Spotlight on Balm

Origins | Description | Qualities | History | Cultivation | Harvesting
Culinary Uses | Magical Uses | Other Uses | Quotes | In the News


(an Extract)

by Bernadette Geyer

The afternoon is surreal with lemon balm and lotus blossoms, punctuated with a too-distinct clarity of tangled Kudzu, and you in a hammock.

Latin name - Melissa officinalis
aka - sweet balm, lemon balm, honey plant, cure all.
Family - Lamiaceae
Parts used - Leaves (fresh and dried)
Purported actions - Carminative, Diaphoretic, Febrifuge
Methods of use
- infusion, oil
Constituents - rich in essential oil containing citral, citronella, geraniol and linalol; bitter principles; flavones; resin

Origins - Eastern Mediterranean, West Asia and North Africa. Balm is also native to mountainous areas of southern Europe.

Description - Balm is a perennial plant with oveal or heart-shaped leaves and white or yellow flowers.

Attributed medicinal qualities - It is said to be useful against colds and fevers, influenza and catarrhal conditions as it induces perspiration, it has also been used against sleep disorders, nervous stomaches, migraine, hysteria and depression. It is often used in combination with other herbs and was thought to be beneficial for cleaning sores and for alleviating pain from gout. It is often used as a soothing, calming tea, made from the fresh or dried leaves.

History - The generic name Melissa comes from the Greek word for bee. The Greeks believed a sprig of balm in a hive would attract a swarm and planting nearby the hive would mean the swarm would never leave. It was also used medicinally and dedicated to Diana. In medieval times it was used  to dress wounds and cure all forms of ailment from crooked necks to morning sickness. The Arabs are thought to have brought the plant to Europe in the 10th Century.

The great Paracelsus called this herb "The elixir of life", and combined it with carbonate of potash in a mixture known as Primum Ens Melissae. Allegedly one of Louis XIV's physicians, Lesebure, tried this out on an elderly chicken, which within a few days lost its tattered plumage, grew fresh feathers and started to lay eggs again. Prince Llewellyn of Glamorgan claimed he drank Lemon Balm tea everyday of his 108 years of life and it was the reason he lived so long. It is recorded that Carmelite monks used the plant for the first time in 'Carmelite tea' in 1611. John Hussey of Sydenham, England, who lived to the age of 116, breakfasted for 50 years on balm tea sweetened with honey.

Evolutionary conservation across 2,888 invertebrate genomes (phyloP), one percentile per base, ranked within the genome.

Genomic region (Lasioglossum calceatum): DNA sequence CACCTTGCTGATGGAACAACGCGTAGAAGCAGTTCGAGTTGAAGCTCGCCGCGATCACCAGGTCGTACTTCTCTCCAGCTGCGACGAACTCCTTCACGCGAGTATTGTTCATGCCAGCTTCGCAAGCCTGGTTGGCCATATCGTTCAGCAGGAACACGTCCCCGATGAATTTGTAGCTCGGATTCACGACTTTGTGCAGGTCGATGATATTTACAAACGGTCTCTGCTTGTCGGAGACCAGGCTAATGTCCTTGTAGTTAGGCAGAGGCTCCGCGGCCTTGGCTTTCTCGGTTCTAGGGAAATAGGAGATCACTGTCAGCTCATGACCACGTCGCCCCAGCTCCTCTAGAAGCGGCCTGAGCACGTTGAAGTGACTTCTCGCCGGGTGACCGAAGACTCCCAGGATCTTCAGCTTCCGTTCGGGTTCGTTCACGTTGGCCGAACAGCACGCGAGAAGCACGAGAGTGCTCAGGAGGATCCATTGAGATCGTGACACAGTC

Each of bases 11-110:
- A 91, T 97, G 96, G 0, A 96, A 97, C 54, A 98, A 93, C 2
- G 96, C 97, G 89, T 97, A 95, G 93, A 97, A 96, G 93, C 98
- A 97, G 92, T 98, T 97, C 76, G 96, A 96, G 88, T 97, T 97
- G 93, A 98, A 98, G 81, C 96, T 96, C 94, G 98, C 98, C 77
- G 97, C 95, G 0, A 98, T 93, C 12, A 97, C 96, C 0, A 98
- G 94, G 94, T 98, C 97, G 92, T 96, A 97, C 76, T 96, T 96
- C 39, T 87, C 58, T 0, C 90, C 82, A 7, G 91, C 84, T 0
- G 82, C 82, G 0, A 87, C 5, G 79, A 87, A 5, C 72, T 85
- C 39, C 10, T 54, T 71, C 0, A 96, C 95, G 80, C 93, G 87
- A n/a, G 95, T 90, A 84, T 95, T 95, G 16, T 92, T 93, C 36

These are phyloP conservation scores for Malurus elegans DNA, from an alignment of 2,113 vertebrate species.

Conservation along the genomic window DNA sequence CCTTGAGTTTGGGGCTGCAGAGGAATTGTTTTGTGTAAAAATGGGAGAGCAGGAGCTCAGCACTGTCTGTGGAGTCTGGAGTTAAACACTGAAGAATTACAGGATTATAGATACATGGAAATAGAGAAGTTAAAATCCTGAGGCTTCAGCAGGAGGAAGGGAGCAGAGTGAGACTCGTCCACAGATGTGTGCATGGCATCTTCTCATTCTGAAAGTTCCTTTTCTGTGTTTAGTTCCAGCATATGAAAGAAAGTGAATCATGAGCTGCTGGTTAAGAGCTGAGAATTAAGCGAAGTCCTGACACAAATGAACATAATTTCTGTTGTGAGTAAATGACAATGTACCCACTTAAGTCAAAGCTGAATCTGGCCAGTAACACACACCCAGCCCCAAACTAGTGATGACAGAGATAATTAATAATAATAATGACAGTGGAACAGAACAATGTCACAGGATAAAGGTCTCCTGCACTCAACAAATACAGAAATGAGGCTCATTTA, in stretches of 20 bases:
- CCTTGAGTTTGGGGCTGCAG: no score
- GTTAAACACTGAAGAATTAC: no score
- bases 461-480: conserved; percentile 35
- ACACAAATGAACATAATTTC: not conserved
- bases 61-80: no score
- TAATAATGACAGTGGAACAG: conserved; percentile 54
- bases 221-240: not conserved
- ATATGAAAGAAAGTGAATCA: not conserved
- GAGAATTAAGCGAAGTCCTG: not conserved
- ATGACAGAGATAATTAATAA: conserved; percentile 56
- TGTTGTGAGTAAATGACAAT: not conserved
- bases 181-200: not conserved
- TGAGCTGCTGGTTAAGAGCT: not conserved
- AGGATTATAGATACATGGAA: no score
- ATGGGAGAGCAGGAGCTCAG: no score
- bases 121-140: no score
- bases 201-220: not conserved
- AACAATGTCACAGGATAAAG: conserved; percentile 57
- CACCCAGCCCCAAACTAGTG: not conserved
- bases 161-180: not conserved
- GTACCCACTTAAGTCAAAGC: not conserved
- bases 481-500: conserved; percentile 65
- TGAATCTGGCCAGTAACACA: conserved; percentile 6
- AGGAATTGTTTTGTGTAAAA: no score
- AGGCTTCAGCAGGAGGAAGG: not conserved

Eau de Carmes, a fashionable 17th century perfume, was a distillation of balm leaves and spirits of wine, to which were added lemon peel, nutmeg, cloves and cinnamon.

Cultivation - Balm is a perennial plant and relatively easy to grow from seed or by dividing existing plants in the spring or autumn. Sew the seeds in April or May, and keep them well watered. The plants grow best in a compost rich moist soil in a sunny position. It can grow 2-3 feet high. Plants should be cut back after flowering to encourage new growth. It will spread unless kept in check and therefore is ideal in a container garden.

Harvesting, preparation and storage - Pick the leaves before blooming and in the morning after the dew has disappeared. That's when they are at their most aromatic. The fresh leaves will keep for 3-4 days in a plastic bag in the fridge. To dry the leaves, hang small bunches of the stalks in a dark, airy place soon after cutting, the room should be no warmer than 35oC. Crumble the dried leaves and store in an airtight container. The dried leaves should keep their flavour for 5-6 months.

Culinary Uses - The young, fresh leaves can be used in fruit and milk puddings or a fruit salad. It also goes well with fish, chicken and game. Lemon balm compliments basil, chives, parsley, mint and dill. The flavour will be better if the leaves are added near the end of the cooking process. It is also used as a flavouring in many drinks (recipe here).

Magical Uses - As a love charm.

Other Uses

As an ingredient in the liqueurs Benedictine and Chartreuse.
Balm is widely used in herbal drinks and tonics.
For bathing - Put 50 - 60 g of the leaves with 1 litre of cold water and heat it through, add the liquid to your bath water.
To attract bees.
To repel ants and flies (contains Citronella).
Against insect bites.
As a furniture polish.
Balm oil is still a favorite scent throughout the Middle East.


John Evelyn "Balm is sovereign for the brain, strengthening the memory, and powerfully chasing melancholy".
Gerard 'The juice of Balm glueth together greene wounds."
Pliny 'It is of so great virtue that though it be but tied to his sword that hath given the wound it stauncheth the blood.'
Gerard "It is profitably planted where bees are kept. The hives of bees being rubbed with the leaves of bawme, causeth the bees to keep together, and causeth others to come with them.'
Pliny 'When they (the bees) are strayed away, they do find their way home by it.'


Balm in the News

Lemon balm 'may help memory'

Lemon balm 'boosts memory'